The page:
James Brindley’s dream was to create a “Grand Cross’ of canals linking the four great rivers of England - Mersey, Trent, Severn, and Thames.

He never managed to realise his dream.  But you can enjoy a cycling version crossing the West Midland Centro area from east to west or from north to south (or vice versa as below) by combining the details on the routes above.

All you have to do is put on your cycling gear, get the bike out, take a deep breath and set off.  

Route 20.


 M5 Motorway above West Coast Main Line, Brindley Canal and Telford Canal 

Black Country Museum to Birmingham Airport (West to East)  (18 miles/ 30km)

Stations. Tipton, Dudley Port, Sandwell and Dudley, Smethwick Galton Valley and relevant stations in between to Marston Green and Birmingham International.

Join the Wolverhampton to Birmingham Canal (The Telford Canal) near to one of the above stations. 

Cycle east towards Birmingham to reach the NIA. 

Turn left at the NIA along the Birmingham and Fazeley Canal passing underneath the BT Tower as far as Aston Junction.

Turn right along the Digbeth Canal to Typhoo Basin.

Take the Grand Union Canal passing the Ackers Trust to Stockfield.

From Stockfield head to Sheldon Country Park as far as Marston Green.

From Marston Green take the signposted on road route to Birmingham International.

Wimps catch the train back !

Route 21.

   Kings Norton Church steeple

Lickey Hills to Lichfield (24 miles / 40km)

Stations: Barnt Green and all relevant ones in between to Lichfield 

From the Lickey Hills head down Groveley Lane and then upwards eventually turning left at Edenhurst Road to reach Northfield Station and Tessall Lane.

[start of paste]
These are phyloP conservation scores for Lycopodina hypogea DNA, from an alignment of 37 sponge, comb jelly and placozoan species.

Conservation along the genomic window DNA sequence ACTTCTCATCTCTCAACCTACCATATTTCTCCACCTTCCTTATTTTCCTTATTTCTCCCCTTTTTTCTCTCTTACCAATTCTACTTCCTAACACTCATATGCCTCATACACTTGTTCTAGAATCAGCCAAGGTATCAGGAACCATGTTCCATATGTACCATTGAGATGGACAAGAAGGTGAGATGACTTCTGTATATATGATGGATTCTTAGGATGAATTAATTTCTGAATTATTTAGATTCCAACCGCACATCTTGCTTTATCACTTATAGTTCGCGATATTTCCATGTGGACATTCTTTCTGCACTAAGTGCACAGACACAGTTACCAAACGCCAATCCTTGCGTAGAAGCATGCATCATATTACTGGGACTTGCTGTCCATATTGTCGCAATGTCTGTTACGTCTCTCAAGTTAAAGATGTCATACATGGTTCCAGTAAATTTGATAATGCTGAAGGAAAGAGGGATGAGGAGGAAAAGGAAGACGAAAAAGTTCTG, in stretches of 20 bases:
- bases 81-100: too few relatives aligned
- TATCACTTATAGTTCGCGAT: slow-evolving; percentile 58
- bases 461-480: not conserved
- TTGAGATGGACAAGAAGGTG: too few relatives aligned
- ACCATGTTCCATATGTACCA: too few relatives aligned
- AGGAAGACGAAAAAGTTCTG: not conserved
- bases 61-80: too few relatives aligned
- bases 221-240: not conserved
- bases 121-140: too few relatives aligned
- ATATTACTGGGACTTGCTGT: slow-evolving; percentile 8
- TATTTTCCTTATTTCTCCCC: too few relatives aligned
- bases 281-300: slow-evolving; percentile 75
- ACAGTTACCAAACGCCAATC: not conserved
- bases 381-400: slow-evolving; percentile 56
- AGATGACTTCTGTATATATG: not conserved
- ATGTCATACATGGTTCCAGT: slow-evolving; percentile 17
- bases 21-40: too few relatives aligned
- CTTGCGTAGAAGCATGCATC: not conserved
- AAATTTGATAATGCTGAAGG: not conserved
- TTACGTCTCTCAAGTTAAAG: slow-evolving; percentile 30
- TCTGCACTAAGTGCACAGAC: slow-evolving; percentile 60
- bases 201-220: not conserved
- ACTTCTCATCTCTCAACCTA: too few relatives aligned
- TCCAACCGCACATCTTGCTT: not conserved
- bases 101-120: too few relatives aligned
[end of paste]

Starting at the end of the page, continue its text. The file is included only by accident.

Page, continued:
From Tessall Lane pick up Sustrans National route 5 to Worcester Canal.

Head north on Worcester Canal to Gas Street Basin and NIA.

At NIA turn right onto Birmingham and Fazeley Canal to Spaghetti Junction.

At Spaghetti Junction turn left onto Tame Valley Canal and follow Sustrans Route 535 to Deakin Avenue and Brookvale Park.

From Brookvale Park head north on 535 Route to Banners Gate Sutton Park.

Cross Sutton Park to Streetly Gate and up Roman Road to Forge Lane.

After Forge Lane turn right and head for Shenstone.

From Shenstone head to Wall.

From Wall follow side roads to Lichfield.

Wimps catch the train back to Barnt Green


22. The Birmingham Big One : ‘Eroica’ Circuit  (50 miles / 82km)


Stations: Numerous around the city.

This ride puts it all together with a circular tour which you can join in the city or anywhere, north, south, east or west.    

           N.B. It is not a race !!!        Pedestrians have priority in all instances.        

Starting at the NIA (refreshments)

  1. Head west along the Telford Canal signposted Sustrans National Route 5.(6k)
  2. From the Galton Valley head north through Sandwell Valley (refreshments) following Sustrans National Route 5.(5k)
  3. Head south east along the Tame Valley Canal until Deakin Avenue.(6k)
  4. Join Sustrans Route 535 to Sutton Park (refreshments) (9k)
  5. From Sutton Coldfield through Newhall Valley (refreshments)- Route 534.(6k)
  6. From Castle Vale head south to join Cole Valley Route at Cole Hall. (4k)
  7. Head east past Babs Mill Lake to Marston Green and Sheldon Country Park.(6k)
  8. Sheldon Country Park (refreshments) to Stockfield for Grand Union Canal.(4k)
  9. West to the Ackers Trust (refreshments) (2k)
  10. South along Cole Valley past Sarehole Mill (refreshments) to Trittiford Pool.(6k)
  11. West to Lifford Reservoir.(5k)
  12. Lifford to Bartley Reservoir /Woodgate via Merrits Brook Greenway.(9k)
  13. Woodgate Valley Visitor Centre (refreshments) to University (refreshments) (6k)
  14. University to Telford Canal via Harborne Walkway and Edgbaston Reservoir. (7k)
  15. Telford Canal to NIA (1k)

contact:                                                  © 2015 Roy Watson